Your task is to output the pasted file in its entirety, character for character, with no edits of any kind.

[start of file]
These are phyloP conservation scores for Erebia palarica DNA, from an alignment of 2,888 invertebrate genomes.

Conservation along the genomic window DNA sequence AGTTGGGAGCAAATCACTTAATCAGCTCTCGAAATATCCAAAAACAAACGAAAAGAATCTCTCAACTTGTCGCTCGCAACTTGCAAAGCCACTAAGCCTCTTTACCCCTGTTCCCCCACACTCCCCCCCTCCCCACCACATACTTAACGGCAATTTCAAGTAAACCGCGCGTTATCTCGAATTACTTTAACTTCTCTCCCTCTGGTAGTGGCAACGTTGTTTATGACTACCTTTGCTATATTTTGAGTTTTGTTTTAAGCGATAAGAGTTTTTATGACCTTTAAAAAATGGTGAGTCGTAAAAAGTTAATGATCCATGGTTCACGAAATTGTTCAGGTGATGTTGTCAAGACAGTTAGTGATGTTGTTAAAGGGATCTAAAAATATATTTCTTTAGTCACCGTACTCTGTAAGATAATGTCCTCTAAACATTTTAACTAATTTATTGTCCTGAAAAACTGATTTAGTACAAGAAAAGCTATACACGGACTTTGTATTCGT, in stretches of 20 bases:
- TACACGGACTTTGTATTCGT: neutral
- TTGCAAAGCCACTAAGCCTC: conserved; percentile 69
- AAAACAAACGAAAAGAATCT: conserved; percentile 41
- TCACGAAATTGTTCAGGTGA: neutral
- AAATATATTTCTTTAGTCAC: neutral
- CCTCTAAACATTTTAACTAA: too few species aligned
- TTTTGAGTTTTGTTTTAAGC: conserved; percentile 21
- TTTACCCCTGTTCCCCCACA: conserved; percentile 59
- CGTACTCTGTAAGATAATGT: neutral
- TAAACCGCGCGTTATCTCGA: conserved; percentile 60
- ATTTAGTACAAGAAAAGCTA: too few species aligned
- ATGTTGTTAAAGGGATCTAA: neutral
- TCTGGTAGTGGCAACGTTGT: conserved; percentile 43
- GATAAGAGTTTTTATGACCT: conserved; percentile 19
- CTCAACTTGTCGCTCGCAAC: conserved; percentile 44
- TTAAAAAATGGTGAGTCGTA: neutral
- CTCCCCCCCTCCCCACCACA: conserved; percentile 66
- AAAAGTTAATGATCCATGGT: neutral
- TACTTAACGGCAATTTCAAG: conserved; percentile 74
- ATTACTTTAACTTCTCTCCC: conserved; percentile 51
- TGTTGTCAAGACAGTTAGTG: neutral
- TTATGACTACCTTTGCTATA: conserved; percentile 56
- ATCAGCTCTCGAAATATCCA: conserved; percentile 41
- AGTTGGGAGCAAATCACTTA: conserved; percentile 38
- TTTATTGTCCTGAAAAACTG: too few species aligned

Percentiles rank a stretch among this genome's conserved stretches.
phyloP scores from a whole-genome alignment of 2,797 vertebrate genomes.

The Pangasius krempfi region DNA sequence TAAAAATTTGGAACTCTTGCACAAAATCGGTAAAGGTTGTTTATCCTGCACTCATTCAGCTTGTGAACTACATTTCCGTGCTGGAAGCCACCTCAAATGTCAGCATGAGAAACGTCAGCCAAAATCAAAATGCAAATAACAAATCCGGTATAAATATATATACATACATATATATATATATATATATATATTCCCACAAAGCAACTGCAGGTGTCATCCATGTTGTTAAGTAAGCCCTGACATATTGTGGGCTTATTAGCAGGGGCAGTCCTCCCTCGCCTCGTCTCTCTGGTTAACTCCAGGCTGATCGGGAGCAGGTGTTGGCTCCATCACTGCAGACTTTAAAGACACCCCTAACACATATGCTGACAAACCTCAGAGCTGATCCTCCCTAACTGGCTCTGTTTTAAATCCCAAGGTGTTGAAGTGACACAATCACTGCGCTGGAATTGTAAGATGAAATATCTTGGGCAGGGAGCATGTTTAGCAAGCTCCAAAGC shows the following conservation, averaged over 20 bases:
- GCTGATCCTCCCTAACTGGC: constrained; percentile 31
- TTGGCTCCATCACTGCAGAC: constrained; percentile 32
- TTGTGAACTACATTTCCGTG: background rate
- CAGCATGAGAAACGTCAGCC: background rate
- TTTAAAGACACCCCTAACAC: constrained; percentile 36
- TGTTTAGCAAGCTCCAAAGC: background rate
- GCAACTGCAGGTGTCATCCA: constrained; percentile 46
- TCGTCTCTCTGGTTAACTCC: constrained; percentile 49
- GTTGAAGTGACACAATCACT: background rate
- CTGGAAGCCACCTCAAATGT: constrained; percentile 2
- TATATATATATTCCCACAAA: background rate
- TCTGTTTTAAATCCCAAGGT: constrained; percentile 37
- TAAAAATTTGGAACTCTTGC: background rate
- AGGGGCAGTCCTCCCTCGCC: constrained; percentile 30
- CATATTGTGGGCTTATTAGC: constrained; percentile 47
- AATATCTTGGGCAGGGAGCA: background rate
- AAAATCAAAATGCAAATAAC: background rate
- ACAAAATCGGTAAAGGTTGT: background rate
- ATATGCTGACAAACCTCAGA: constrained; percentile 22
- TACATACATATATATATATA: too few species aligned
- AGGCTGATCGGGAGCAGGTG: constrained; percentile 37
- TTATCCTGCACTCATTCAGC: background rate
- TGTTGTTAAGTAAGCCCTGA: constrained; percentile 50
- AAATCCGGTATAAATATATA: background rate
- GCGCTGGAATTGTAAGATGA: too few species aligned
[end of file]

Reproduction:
These are phyloP conservation scores for Erebia palarica DNA, from an alignment of 2,888 invertebrate genomes.

Conservation along the genomic window DNA sequence AGTTGGGAGCAAATCACTTAATCAGCTCTCGAAATATCCAAAAACAAACGAAAAGAATCTCTCAACTTGTCGCTCGCAACTTGCAAAGCCACTAAGCCTCTTTACCCCTGTTCCCCCACACTCCCCCCCTCCCCACCACATACTTAACGGCAATTTCAAGTAAACCGCGCGTTATCTCGAATTACTTTAACTTCTCTCCCTCTGGTAGTGGCAACGTTGTTTATGACTACCTTTGCTATATTTTGAGTTTTGTTTTAAGCGATAAGAGTTTTTATGACCTTTAAAAAATGGTGAGTCGTAAAAAGTTAATGATCCATGGTTCACGAAATTGTTCAGGTGATGTTGTCAAGACAGTTAGTGATGTTGTTAAAGGGATCTAAAAATATATTTCTTTAGTCACCGTACTCTGTAAGATAATGTCCTCTAAACATTTTAACTAATTTATTGTCCTGAAAAACTGATTTAGTACAAGAAAAGCTATACACGGACTTTGTATTCGT, in stretches of 20 bases:
- TACACGGACTTTGTATTCGT: neutral
- TTGCAAAGCCACTAAGCCTC: conserved; percentile 69
- AAAACAAACGAAAAGAATCT: conserved; percentile 41
- TCACGAAATTGTTCAGGTGA: neutral
- AAATATATTTCTTTAGTCAC: neutral
- CCTCTAAACATTTTAACTAA: too few species aligned
- TTTTGAGTTTTGTTTTAAGC: conserved; percentile 21
- TTTACCCCTGTTCCCCCACA: conserved; percentile 59
- CGTACTCTGTAAGATAATGT: neutral
- TAAACCGCGCGTTATCTCGA: conserved; percentile 60
- ATTTAGTACAAGAAAAGCTA: too few species aligned
- ATGTTGTTAAAGGGATCTAA: neutral
- TCTGGTAGTGGCAACGTTGT: conserved; percentile 43
- GATAAGAGTTTTTATGACCT: conserved; percentile 19
- CTCAACTTGTCGCTCGCAAC: conserved; percentile 44
- TTAAAAAATGGTGAGTCGTA: neutral
- CTCCCCCCCTCCCCACCACA: conserved; percentile 66
- AAAAGTTAATGATCCATGGT: neutral
- TACTTAACGGCAATTTCAAG: conserved; percentile 74
- ATTACTTTAACTTCTCTCCC: conserved; percentile 51
- TGTTGTCAAGACAGTTAGTG: neutral
- TTATGACTACCTTTGCTATA: conserved; percentile 56
- ATCAGCTCTCGAAATATCCA: conserved; percentile 41
- AGTTGGGAGCAAATCACTTA: conserved; percentile 38
- TTTATTGTCCTGAAAAACTG: too few species aligned

Percentiles rank a stretch among this genome's conserved stretches.
phyloP scores from a whole-genome alignment of 2,797 vertebrate genomes.

The Pangasius krempfi region DNA sequence TAAAAATTTGGAACTCTTGCACAAAATCGGTAAAGGTTGTTTATCCTGCACTCATTCAGCTTGTGAACTACATTTCCGTGCTGGAAGCCACCTCAAATGTCAGCATGAGAAACGTCAGCCAAAATCAAAATGCAAATAACAAATCCGGTATAAATATATATACATACATATATATATATATATATATATATTCCCACAAAGCAACTGCAGGTGTCATCCATGTTGTTAAGTAAGCCCTGACATATTGTGGGCTTATTAGCAGGGGCAGTCCTCCCTCGCCTCGTCTCTCTGGTTAACTCCAGGCTGATCGGGAGCAGGTGTTGGCTCCATCACTGCAGACTTTAAAGACACCCCTAACACATATGCTGACAAACCTCAGAGCTGATCCTCCCTAACTGGCTCTGTTTTAAATCCCAAGGTGTTGAAGTGACACAATCACTGCGCTGGAATTGTAAGATGAAATATCTTGGGCAGGGAGCATGTTTAGCAAGCTCCAAAGC shows the following conservation, averaged over 20 bases:
- GCTGATCCTCCCTAACTGGC: constrained; percentile 31
- TTGGCTCCATCACTGCAGAC: constrained; percentile 32
- TTGTGAACTACATTTCCGTG: background rate
- CAGCATGAGAAACGTCAGCC: background rate
- TTTAAAGACACCCCTAACAC: constrained; percentile 36
- TGTTTAGCAAGCTCCAAAGC: background rate
- GCAACTGCAGGTGTCATCCA: constrained; percentile 46
- TCGTCTCTCTGGTTAACTCC: constrained; percentile 49
- GTTGAAGTGACACAATCACT: background rate
- CTGGAAGCCACCTCAAATGT: constrained; percentile 2
- TATATATATATTCCCACAAA: background rate
- TCTGTTTTAAATCCCAAGGT: constrained; percentile 37
- TAAAAATTTGGAACTCTTGC: background rate
- AGGGGCAGTCCTCCCTCGCC: constrained; percentile 30
- CATATTGTGGGCTTATTAGC: constrained; percentile 47
- AATATCTTGGGCAGGGAGCA: background rate
- AAAATCAAAATGCAAATAAC: background rate
- ACAAAATCGGTAAAGGTTGT: background rate
- ATATGCTGACAAACCTCAGA: constrained; percentile 22
- TACATACATATATATATATA: too few species aligned
- AGGCTGATCGGGAGCAGGTG: constrained; percentile 37
- TTATCCTGCACTCATTCAGC: background rate
- TGTTGTTAAGTAAGCCCTGA: constrained; percentile 50
- AAATCCGGTATAAATATATA: background rate
- GCGCTGGAATTGTAAGATGA: too few species aligned